Education Policy & Practice

Archive for the ‘achievement gap’ Category

President Barack Obama talks with Presidential Awards for Excellence in Mathematics and Science Teaching winners in the State Dining of the White House January 6, 2010. (Official White House Photo by Chuck Kennedy)

First, let’s note the obvious in this photo and then move on — White women.  Where are the men?  Where are the men of color (Call Me Mister)? Where are the women of color?

Now, I understand why, as a nation, we are looking to strengthen our math and science intellectual capital.  I understand the relevance.  However, literacy has been eclipsed, and my fear is that such an unbalanced focus will actually serve to perpetuate the competency gap, particularly among white students and students of color.

I simply fail to recognize how high school students, for example, who are reading on a sixth-grade level will excel in science and mathematics.


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Yesterday, I submitted a blog post that highlighted Shane Battier and Myron Rolle, two standout African-American male scholar athletes from Duke University and Florida State University respectively. These young men highlighted their personal stories through their “I Am What I Learn” videos, publicized on the U.S. Department of Education website.

Sadly, the other reality, which I fear is significantly more common, is the academic deficit our African-American male athlete suffer.  The Grio reports the findings of a study that shows graduation rates widening between blacks and whites in college football.  According to the report, which was released on Monday by the Institute for Diversity and Ethics in Sport at the University of Central Florida:

Overall academic progress continued while the gap between white and African-American football student-athletes increased slightly for the 67 Football Bowl Subdivision (FBS) schools (formerly known as Division I-A schools) playing in this year’s college football bowl games.

Troubling figures in the study that show an increase in the disparity include:

  • 57 schools (up from 56 in 2008‐09) or 85 percent had graduation success rates of 66 percent or higher for white football student‐athletes, which was more than 2.8 times the number of schools with equivalent graduation success rates for African‐American football student‐athletes (20 schools or 30 percent).
  • 21 schools (up from 19 in 2008‐09) or 31 percent graduated less than 50 percent of their African‐American football student‐athletes, while only two schools graduated less than 50 percent of their white football student‐athletes.
  • Seven schools (up from five schools in 2008‐09) or 10 percent graduated less than 40 percent of their African‐American football student‐athletes, while no school graduated less than 40 percent of their white football student‐athletes.
  • 14 schools (up from 12 schools in 2008‐09) or 21 percent had graduation success rates for African‐American football student‐athletes that were at least 30 percent lower than their rates for white football student‐athletes.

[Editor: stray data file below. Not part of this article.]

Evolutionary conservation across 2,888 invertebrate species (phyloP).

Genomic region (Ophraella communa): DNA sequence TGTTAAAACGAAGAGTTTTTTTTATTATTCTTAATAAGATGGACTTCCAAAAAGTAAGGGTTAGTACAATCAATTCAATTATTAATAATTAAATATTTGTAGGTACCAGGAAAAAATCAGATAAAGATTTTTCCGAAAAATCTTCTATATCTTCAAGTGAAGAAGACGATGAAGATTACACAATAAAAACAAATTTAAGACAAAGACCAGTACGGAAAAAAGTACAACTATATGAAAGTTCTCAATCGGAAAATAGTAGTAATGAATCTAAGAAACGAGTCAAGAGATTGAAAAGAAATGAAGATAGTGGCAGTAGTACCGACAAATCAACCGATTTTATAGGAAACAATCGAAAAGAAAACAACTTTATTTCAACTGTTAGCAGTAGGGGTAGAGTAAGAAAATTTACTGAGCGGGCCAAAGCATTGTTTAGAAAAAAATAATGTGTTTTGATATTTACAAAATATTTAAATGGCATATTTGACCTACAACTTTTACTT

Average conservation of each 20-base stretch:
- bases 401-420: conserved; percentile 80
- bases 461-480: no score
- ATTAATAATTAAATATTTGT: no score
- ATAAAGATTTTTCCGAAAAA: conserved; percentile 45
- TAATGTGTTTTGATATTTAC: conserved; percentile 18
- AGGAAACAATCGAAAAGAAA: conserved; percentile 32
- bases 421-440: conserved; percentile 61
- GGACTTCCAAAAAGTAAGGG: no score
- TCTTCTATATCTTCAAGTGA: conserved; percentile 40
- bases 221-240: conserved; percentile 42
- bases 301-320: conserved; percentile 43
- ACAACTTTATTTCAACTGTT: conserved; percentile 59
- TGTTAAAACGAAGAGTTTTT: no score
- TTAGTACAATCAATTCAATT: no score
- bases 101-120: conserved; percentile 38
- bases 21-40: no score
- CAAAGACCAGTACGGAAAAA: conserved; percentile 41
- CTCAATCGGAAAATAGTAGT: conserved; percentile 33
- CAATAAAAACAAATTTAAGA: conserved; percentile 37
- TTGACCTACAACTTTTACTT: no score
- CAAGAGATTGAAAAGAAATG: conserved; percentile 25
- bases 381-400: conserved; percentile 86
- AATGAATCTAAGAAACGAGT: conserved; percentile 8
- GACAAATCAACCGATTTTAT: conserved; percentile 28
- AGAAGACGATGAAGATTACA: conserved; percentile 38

• 35 schools (up from 29 schools in 2008‐09) or 52 percent had graduation success rates for African‐American football student‐athletes that were at least 20 percent lower than their rates for white football student‐athletes

Colleges and Universities are held accountable for the success of student-athletes in the classroom, as well as their progression towards graduation.  While I agree with holding their feet to the fire, the problem of chronic and severe underperformance among minority student-athletes starts long before they step foot on a college campus.

Read the full report:


Baltimore Sun writer, Liz Bowie, shares with us the great work that Higher Achievement is doing with Baltimore City students. Founded 30 years ago in Washington, DC, this model of mentoring and support is now operating in two locations in Baltimore.

Vodpod videos no longer available.

more about “Higher Achievement Program in Baltimo…“, posted with vodpod


On Friday, October 23rd, Rhode Island Education Commissioner Deborah A. Gist directed superintendents to end teacher assignments based on seniority.  The rationale: The state’s Basic Education Program (BEP) requires “the continuous improvement of student learning” to be the basis for all decisionmaking, including all personnel decisions and evaluations, which makes it impossible, according to the Commissioner, for districts to comply with the BEP provision that the Board of Regents approved last June.

Read the entire news release


According to a recent New York Times article (and others) published on January 22, researchers at Vanderbilt University conclude that the inspiring role model that Mr. Obama projected helped blacks overcome anxieties about racial stereotypes that had been shown, in earlier research, to lower the test-taking proficiency of African-Americans.

The earlier research referred to in this current study is the work of Claude Steele and Joshua Aronson.  They hypothesized that when capable black college students fail to perform as well as their white counterparts, the explanation often has less to do with preparation or ability than with the threat of stereotypes about their capacity to succeed.  In a 1999 Atlantic Monthly article, Claude Steele defines “stereotype threat” as the threat of being viewed through the lens of a negative stereotype, or the fear of doing something that would inadvertently confirm that stereotype.

I think stereotype threat can be misinterpreted as an oversimplification of a multi-dimensional issue.


Education Policy & Practice

September 2022

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